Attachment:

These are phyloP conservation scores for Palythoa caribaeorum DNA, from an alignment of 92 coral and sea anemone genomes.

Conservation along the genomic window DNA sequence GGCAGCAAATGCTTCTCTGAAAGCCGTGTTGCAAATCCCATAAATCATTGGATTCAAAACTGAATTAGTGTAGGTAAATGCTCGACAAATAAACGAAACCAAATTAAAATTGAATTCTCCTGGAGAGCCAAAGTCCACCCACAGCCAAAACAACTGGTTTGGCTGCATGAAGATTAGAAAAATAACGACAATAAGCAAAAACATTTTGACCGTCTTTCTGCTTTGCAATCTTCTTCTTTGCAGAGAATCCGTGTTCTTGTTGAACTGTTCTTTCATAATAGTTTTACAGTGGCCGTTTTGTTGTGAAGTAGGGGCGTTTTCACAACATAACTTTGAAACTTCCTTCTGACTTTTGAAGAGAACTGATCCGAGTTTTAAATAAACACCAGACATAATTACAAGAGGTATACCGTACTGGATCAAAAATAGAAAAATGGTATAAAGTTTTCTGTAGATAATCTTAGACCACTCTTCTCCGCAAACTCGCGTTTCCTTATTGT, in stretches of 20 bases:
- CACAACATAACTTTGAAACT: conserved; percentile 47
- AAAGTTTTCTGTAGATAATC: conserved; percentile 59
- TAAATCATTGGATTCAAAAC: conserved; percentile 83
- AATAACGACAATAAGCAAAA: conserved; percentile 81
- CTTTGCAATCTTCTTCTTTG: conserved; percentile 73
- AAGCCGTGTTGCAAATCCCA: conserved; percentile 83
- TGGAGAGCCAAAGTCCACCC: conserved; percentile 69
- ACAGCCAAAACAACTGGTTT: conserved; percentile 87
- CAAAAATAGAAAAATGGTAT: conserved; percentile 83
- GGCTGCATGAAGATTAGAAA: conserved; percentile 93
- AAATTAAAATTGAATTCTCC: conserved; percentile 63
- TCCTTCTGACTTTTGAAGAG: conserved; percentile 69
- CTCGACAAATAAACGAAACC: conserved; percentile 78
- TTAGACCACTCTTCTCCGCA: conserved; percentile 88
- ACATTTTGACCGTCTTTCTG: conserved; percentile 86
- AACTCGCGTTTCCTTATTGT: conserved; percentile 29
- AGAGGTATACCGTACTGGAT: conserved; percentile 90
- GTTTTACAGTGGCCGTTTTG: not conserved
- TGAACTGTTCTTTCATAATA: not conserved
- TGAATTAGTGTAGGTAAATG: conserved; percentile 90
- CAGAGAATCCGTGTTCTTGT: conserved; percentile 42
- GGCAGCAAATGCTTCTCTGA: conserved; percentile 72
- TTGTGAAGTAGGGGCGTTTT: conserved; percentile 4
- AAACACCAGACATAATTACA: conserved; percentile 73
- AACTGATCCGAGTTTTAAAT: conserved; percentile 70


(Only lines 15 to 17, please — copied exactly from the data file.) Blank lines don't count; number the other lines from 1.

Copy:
- CTCGACAAATAAACGAAACC: conserved; percentile 78
- TTAGACCACTCTTCTCCGCA: conserved; percentile 88
- ACATTTTGACCGTCTTTCTG: conserved; percentile 86